Meet the new beat manager for Caister and coastal villages
- Credit: James Weeds
People from Caister, Ormesby and Scratby may see a new face on the streets as the police set out to champion community engagement.
PC Christopher Martin, the new beat manager for Caister and coastal villages, said he is proud of his new patch and wants to be open to the community.
A five-year veteran of the force, PC Martin, had spent a lot of his early career working as a responder.
"It's quite refreshing to be able to engage with the community," said the 37-year-old.
"This role gives you more time to engage with people, have a visible presence and give reassurance that we are here and we are listening."
Since starting the role in May, PC Martin said his emphasis has always been on engagement. He was at the Caister Carnival in June with two marked police cars and he said the day was a great success.
"People stopped by for a chat and to ask questions," he said.
"And the kids enjoyed sitting in the cars, operating the lights and sirens as well. This stuff is really important and by the end of the day people felt more relaxed."
He said he was "proud" to have Caister, Scratby and Ormesby as his patch and he knows the area well.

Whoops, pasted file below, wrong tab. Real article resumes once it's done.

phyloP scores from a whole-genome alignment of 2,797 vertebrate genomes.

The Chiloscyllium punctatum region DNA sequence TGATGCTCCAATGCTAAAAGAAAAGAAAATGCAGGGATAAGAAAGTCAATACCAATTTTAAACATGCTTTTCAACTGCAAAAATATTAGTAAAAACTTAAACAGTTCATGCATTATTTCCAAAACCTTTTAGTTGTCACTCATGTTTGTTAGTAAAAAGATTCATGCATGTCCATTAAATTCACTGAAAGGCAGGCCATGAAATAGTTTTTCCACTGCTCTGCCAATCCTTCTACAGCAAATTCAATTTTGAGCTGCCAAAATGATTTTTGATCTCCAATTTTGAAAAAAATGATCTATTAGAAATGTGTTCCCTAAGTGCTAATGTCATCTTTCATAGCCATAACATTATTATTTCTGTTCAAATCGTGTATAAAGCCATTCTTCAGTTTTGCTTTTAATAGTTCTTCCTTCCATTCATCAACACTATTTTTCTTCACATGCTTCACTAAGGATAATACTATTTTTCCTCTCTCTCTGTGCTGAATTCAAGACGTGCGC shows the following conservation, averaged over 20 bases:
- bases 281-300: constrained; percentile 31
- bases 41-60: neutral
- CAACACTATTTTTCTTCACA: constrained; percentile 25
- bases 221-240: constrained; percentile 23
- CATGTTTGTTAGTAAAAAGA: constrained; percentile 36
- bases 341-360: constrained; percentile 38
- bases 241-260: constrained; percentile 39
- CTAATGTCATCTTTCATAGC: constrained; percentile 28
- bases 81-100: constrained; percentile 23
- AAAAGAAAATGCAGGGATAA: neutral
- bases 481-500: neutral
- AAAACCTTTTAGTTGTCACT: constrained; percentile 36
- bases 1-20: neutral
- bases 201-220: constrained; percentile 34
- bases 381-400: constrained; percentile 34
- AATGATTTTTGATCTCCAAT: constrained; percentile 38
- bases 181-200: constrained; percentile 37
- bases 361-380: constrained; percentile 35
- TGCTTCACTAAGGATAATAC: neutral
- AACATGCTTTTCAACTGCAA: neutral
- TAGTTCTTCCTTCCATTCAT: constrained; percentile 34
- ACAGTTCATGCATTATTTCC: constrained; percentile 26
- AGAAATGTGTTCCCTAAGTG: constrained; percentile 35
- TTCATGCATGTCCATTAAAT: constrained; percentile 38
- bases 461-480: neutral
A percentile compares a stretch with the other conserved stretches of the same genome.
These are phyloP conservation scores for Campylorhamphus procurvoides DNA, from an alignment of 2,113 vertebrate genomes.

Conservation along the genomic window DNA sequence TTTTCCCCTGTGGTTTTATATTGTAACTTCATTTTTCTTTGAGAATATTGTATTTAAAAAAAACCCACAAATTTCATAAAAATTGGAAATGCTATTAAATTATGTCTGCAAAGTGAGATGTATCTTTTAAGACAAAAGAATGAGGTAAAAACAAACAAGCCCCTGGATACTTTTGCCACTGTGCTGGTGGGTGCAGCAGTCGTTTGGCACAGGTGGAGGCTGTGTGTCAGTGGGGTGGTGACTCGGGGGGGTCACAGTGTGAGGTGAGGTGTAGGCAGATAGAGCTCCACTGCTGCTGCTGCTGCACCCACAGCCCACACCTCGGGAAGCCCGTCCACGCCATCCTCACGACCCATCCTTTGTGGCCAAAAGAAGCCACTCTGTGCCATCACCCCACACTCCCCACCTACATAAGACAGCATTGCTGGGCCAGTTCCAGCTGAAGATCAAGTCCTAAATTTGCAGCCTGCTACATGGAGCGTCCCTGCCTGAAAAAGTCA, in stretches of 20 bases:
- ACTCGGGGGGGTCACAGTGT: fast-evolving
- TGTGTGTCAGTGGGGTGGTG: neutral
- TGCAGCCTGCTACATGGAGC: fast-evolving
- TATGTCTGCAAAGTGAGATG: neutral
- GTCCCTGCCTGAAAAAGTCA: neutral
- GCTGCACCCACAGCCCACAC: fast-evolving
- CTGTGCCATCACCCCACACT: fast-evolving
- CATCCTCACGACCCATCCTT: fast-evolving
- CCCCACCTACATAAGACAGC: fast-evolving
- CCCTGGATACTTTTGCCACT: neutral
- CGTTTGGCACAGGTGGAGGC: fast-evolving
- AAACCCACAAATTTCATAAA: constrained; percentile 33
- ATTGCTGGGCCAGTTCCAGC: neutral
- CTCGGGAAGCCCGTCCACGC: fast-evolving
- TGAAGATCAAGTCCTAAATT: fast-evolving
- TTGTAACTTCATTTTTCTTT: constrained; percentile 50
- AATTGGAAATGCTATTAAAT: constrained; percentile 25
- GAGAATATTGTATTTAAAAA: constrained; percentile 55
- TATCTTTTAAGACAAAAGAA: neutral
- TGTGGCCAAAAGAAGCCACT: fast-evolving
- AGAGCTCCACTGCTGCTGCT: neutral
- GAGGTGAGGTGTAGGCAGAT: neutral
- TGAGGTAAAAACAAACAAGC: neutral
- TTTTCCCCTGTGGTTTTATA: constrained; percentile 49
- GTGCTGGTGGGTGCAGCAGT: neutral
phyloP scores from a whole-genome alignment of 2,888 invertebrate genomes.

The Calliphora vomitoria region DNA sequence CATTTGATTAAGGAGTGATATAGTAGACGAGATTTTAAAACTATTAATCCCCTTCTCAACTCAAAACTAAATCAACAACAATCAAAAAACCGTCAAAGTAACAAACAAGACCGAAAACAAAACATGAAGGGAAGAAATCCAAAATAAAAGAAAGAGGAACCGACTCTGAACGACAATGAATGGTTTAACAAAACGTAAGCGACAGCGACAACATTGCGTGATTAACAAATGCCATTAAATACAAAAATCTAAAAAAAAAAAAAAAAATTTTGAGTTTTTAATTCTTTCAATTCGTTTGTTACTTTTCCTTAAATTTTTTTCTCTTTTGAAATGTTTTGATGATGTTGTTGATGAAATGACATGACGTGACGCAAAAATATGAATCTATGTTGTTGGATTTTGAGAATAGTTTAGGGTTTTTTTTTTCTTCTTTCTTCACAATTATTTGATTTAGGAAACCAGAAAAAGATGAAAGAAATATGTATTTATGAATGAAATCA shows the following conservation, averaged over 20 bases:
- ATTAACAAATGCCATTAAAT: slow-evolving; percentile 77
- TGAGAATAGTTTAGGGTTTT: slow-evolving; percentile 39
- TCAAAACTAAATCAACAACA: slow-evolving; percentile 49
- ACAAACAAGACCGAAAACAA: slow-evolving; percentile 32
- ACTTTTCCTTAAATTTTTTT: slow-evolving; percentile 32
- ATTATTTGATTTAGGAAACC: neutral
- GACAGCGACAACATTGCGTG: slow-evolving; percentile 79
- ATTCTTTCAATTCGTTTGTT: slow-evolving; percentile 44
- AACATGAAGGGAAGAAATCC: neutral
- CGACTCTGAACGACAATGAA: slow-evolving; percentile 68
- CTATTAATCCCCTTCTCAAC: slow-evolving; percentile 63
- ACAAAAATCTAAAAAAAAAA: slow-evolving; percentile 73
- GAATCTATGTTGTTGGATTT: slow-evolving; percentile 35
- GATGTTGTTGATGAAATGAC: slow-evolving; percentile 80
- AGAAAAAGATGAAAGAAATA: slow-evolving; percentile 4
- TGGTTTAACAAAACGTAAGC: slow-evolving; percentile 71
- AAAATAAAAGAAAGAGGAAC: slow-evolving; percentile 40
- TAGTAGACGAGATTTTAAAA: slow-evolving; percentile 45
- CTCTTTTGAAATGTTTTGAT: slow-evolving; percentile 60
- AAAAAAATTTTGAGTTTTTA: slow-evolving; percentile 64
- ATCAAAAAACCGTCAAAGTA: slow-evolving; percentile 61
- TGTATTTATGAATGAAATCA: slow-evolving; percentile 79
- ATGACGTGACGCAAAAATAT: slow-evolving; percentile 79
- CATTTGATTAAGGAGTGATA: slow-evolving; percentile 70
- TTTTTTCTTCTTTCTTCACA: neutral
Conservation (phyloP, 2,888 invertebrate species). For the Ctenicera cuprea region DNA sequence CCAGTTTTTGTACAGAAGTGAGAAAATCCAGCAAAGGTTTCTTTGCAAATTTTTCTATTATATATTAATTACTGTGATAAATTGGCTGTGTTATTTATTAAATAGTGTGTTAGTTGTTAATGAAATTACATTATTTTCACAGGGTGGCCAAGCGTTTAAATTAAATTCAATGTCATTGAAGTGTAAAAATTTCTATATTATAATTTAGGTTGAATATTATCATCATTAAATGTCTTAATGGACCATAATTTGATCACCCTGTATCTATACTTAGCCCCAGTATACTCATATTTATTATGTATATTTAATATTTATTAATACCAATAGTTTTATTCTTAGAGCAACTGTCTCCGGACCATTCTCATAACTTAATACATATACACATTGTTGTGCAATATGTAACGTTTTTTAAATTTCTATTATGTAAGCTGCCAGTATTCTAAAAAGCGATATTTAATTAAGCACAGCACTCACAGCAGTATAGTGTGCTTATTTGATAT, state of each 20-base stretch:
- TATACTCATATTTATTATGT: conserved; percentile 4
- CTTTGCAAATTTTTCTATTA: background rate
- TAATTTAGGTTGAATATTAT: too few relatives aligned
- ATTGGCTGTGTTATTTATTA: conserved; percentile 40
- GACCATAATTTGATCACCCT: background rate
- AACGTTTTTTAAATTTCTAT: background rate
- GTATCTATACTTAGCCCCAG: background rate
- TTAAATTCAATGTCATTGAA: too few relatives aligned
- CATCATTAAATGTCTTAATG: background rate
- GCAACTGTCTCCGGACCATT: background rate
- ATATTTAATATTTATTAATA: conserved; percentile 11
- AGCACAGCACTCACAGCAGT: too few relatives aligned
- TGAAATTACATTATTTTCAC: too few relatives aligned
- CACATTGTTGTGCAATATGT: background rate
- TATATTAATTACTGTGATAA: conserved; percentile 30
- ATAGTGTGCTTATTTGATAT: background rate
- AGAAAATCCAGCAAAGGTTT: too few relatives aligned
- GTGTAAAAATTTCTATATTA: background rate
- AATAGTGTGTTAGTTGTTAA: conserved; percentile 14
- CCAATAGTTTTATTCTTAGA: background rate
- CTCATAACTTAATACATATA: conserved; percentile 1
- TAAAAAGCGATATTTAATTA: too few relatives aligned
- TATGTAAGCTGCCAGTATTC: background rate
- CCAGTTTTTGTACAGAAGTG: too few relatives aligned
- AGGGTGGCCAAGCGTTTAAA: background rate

One issue in Caister that PC Martin said he was aware of is the upcoming development of 665 homes to be built by Jack Chase Way.
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He said: "There is probably going to be some pushback and maybe a bit of tension surrounding that.
"Our priority is to engage with people and try to de-escalate any tension in the community.
"If people do have concerns, it is important they voice them in the correct way, as I'm sure the people in Caister and the surrounding area will do."
He also commented on a recent rise in antisocial behaviour in the villages.
“Over the school holidays, we always see an increase, unfortunately," he said.
"Which is why I'm regularly out on foot patrol just to make people aware we are here."
PC Martin said he had already received comments from residents, saying it was nice to see a "bobby on the beat again".
“We want to be more visible and we want people to know where we are if they want to talk to us," he added.